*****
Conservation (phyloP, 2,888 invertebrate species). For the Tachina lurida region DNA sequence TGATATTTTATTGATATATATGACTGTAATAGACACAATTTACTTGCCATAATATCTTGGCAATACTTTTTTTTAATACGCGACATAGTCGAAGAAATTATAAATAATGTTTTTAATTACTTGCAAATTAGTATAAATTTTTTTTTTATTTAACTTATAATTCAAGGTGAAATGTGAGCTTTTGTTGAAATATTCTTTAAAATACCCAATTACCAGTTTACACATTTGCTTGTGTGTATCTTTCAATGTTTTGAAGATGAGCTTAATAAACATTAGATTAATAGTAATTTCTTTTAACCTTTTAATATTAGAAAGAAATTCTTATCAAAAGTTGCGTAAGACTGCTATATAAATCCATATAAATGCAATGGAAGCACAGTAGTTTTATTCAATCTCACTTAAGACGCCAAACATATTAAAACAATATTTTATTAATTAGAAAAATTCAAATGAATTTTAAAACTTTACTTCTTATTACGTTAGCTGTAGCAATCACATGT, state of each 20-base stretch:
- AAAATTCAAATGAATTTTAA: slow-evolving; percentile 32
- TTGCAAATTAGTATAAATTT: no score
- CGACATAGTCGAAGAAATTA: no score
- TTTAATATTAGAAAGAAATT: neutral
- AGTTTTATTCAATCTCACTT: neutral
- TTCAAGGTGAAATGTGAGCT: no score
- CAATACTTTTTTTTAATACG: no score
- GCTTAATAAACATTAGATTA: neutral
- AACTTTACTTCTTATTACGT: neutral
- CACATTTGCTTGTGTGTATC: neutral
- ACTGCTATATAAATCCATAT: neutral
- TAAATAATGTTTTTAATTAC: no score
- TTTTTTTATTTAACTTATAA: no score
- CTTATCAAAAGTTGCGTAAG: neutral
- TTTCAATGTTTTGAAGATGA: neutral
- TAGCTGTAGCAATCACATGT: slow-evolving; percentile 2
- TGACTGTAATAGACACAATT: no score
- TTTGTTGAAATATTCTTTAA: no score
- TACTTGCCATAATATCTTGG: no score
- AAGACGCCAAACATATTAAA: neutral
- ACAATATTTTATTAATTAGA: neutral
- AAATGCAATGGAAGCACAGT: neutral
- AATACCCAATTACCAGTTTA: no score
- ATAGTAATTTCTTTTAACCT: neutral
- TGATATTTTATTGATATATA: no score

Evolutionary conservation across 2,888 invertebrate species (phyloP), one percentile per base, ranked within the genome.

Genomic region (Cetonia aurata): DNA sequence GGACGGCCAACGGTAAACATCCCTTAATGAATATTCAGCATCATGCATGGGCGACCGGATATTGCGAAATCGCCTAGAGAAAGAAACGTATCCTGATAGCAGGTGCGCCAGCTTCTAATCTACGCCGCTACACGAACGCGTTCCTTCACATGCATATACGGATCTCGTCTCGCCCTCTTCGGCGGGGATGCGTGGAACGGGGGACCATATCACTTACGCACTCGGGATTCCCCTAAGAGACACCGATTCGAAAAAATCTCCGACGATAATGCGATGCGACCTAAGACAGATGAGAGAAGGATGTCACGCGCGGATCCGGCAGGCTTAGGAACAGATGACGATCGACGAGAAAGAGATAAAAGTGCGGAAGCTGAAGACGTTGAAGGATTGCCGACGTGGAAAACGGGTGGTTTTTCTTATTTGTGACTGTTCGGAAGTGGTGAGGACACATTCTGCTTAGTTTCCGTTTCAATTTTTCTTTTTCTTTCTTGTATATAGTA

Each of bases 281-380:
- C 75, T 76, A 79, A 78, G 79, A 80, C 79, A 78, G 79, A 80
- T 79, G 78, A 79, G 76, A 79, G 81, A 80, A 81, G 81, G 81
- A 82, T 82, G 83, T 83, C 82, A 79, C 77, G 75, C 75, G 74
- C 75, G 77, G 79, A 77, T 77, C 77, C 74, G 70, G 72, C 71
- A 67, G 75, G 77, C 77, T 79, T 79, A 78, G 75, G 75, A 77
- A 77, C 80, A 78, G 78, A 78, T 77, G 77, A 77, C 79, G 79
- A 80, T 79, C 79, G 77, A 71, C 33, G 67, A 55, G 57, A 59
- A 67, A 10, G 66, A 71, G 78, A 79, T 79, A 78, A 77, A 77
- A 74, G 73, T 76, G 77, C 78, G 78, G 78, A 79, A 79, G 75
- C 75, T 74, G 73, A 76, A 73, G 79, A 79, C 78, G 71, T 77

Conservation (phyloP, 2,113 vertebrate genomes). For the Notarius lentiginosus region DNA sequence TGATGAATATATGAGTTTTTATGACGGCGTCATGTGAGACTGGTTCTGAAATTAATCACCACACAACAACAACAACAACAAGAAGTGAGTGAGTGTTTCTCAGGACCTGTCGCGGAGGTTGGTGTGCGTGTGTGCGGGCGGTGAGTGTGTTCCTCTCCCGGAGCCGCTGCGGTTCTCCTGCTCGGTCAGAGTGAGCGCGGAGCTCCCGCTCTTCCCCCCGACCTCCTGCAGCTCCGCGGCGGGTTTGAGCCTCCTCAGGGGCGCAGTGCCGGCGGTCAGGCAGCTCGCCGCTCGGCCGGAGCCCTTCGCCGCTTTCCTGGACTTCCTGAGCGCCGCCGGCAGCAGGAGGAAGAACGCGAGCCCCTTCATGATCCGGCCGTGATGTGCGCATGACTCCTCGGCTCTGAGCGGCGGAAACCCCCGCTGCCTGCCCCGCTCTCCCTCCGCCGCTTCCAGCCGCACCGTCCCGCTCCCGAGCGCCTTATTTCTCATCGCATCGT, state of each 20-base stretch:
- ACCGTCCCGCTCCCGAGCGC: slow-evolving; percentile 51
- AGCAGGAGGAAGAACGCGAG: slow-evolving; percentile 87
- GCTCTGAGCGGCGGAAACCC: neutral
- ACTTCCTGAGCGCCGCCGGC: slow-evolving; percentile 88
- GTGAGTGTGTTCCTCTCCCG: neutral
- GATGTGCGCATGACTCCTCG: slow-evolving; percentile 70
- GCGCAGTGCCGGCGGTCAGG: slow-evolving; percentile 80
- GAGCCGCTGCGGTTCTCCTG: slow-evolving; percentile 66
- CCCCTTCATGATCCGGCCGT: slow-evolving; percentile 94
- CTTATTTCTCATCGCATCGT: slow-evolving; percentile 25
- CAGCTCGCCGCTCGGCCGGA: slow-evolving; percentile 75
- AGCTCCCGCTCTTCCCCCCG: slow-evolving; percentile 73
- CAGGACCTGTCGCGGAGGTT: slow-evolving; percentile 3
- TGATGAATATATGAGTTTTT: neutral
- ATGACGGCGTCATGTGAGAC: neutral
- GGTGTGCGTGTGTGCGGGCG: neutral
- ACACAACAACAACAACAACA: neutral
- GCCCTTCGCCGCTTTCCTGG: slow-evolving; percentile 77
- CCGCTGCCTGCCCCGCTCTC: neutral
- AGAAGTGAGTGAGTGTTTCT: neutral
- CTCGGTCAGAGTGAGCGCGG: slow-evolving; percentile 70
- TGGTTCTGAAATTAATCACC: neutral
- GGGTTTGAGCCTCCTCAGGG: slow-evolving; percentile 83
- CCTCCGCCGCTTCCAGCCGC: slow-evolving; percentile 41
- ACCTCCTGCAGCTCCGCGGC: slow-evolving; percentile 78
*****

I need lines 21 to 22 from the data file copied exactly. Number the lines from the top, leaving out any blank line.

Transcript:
- AAGACGCCAAACATATTAAA: neutral
- ACAATATTTTATTAATTAGA: neutral